Getting Started with NEONiso

Rich Fiorella; updated: February 26, 2021

knitr::opts_chunk$set(
  collapse = TRUE,
  comment = "#>"
)
library(NEONiso)

NEONiso quickstart: an example workflow

The goal of this document is to help NEONiso users up and running with a local copy of calibrated NEON atmospheric isotope data. Currently, NEONiso has mature functions for handling and processing atmospheric CO2 isotope data, and functions to work with water isotope data are earlier in their development. Therefore, this document will focus on the use of the functions for working with atmospheric CO2 data.

This document will cover three important steps of working with NEON isotope data: 1) retrieving data through the NEON API, 2) calibrating the data, and 3) running a set of diagnostic scripts to inspect the data.

NEON Data Retrieval

Atmospheric isotope data products from NEON are included as part of the eddy covariance bundled data product (ID DP4.00200.001). NEONiso includes a function for downloading and managing a local archive of eddy covariance bundles: manage_local_EC_archive. For example, the following command will download all of the data for the ONAQ site:

manage_local_EC_archive(file_dir = "~/Desktop", get = TRUE, unzip_files = TRUE, sites = "ONAQ")

The sites argument can also be a vector of multiple sites you'd like to request, or "all" to pull data from all of the sites (note this will be >100 GB and growing as of February 2021). The EC bundles are gzipped on the remote server, and this function will also unzip these files after they've been downloaded.

Data calibration

Two methods are available to calibrate NEON Carbon isotope data and they take slightly different approaches: a) the 'Bowling_2003' method calibrates 12CO2 and 13CO2 mole fractions independently, while b) the 'linreg' method calibrates d13C and CO2 directly without converting to isotopologue mole fractions. The method is specified as an argument to calibrate_carbon_bymonth(). Both methods yield very similar results, but the error and precision estimates are slightly better from the calibrate_carbon_Bowling2003() function (Fiorella et al., 2021; JGR-Biogeosciences) [https://doi.org/10.1029/2020JG005862].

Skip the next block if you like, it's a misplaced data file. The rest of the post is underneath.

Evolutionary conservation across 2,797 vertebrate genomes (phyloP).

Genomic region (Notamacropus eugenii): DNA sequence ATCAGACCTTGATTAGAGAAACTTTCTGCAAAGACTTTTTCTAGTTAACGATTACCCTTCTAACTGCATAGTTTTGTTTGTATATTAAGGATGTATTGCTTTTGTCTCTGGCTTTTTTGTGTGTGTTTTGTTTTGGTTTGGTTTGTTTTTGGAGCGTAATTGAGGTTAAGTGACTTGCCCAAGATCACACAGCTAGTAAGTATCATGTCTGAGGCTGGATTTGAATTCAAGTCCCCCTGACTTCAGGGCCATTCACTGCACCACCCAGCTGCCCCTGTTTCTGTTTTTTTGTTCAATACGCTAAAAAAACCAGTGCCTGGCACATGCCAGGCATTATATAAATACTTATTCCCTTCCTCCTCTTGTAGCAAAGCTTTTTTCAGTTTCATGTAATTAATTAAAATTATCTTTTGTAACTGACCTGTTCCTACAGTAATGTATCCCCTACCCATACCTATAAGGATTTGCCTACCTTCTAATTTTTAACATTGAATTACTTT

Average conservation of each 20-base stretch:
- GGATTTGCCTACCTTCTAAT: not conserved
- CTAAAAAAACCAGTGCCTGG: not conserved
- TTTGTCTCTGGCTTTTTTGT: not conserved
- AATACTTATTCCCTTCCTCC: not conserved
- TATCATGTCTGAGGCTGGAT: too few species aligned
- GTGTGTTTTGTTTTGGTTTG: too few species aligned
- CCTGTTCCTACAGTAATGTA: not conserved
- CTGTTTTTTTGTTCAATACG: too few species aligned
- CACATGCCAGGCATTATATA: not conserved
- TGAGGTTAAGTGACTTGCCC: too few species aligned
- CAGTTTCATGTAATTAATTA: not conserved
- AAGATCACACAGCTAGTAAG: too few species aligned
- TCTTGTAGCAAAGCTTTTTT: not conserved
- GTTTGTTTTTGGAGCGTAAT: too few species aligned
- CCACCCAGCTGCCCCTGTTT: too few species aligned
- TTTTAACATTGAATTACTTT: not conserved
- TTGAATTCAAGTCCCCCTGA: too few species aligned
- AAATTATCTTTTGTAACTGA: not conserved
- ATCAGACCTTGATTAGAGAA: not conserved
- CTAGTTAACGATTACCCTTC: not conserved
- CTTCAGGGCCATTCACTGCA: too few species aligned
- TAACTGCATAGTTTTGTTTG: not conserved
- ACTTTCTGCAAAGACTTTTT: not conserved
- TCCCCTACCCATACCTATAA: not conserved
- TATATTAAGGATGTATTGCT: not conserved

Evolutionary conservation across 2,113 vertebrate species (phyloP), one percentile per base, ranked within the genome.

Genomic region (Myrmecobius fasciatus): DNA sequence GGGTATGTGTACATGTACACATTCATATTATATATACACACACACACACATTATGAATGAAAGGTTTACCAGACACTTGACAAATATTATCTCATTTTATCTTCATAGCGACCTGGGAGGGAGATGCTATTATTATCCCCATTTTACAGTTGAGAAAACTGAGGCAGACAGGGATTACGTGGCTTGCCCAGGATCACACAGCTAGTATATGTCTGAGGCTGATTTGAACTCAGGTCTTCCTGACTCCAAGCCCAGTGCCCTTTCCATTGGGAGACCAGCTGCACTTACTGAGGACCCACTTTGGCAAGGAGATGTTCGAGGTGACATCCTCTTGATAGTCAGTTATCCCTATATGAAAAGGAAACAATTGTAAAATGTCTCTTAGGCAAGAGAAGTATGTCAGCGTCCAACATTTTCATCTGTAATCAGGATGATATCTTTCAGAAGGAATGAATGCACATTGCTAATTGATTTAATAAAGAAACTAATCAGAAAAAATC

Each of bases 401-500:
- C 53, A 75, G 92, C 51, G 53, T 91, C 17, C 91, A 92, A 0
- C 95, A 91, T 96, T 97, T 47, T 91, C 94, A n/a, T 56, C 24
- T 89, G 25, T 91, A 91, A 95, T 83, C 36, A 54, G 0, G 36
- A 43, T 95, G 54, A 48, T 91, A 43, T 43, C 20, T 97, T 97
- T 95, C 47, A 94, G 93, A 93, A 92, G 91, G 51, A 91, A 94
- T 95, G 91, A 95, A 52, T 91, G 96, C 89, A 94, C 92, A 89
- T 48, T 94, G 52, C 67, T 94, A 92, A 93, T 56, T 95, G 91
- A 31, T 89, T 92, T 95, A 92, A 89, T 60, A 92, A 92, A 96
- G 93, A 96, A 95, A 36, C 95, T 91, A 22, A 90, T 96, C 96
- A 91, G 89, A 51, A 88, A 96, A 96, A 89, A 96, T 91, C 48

The simplest way to interact with these functions is to place it inside of a for loop (or an apply statement), and call them for each file you would like to calibrate:

``` {r, eval = FALSE} for (i in 1:length(fnames.out)) { calibrate_carbon_bymonth(fnames[i],fnames.out[i],site=site.code[i], method = "Bowling_2003") }

Two different methods to calibrate are available: a) a 'gain and offset' regression using 12CO2 and 13CO2 mole fractions (method = 'Bowling_2003', after Bowling et al. 2003) and b) a 'direct' linear regression of CO2 and d13C values to generate calibration transfer functions (method = 'linreg'). The function 'calibrate_carbon_bymonth()' assumes you have vectors of: 1) input file names (fnames), 2) output file names (fnames.out), and 3) 4 letter NEON site codes corresponding to each entry in input file names (fnames). An example of code to generate these three vectors is provided below: 

```r
data.dir <- '/your/path/here/DP4_00200_001/'

fnames <- list.files(path = data.dir,
                     pattern = '.h5',
                     recursive = TRUE,
                     full.names = TRUE)

# unselect gz files.
fnames <- fnames[!grepl('.gz',fnames)]

fname.byfolder <- strsplit(fnames, split=".", fixed = TRUE)
site.code  <- sapply(fname.byfolder,'[[',3)

# inspect site.code in the environment: is it a vector that with repeated "ONAQ"?

fnames.tmp <- gsub(".h5",".calibrated.h5",fnames)
fnames.spt <- strsplit(fnames.tmp, split = "/")
fnames.out <- sapply(fnames.spt, '[[', 7)

# create new output directory
outpaths   <- paste0(your_path,'/ONAQ/output/')
sapply(unique(outpaths),dir.create,showWarnings=FALSE) # apply function used here to generalize in case you wanted to run all sites

# update fnames.out to include desired output paths.
fnames.out <- paste0(outpaths,"/",fnames.out)


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NEONiso documentation built on Sept. 23, 2022, 1:06 a.m.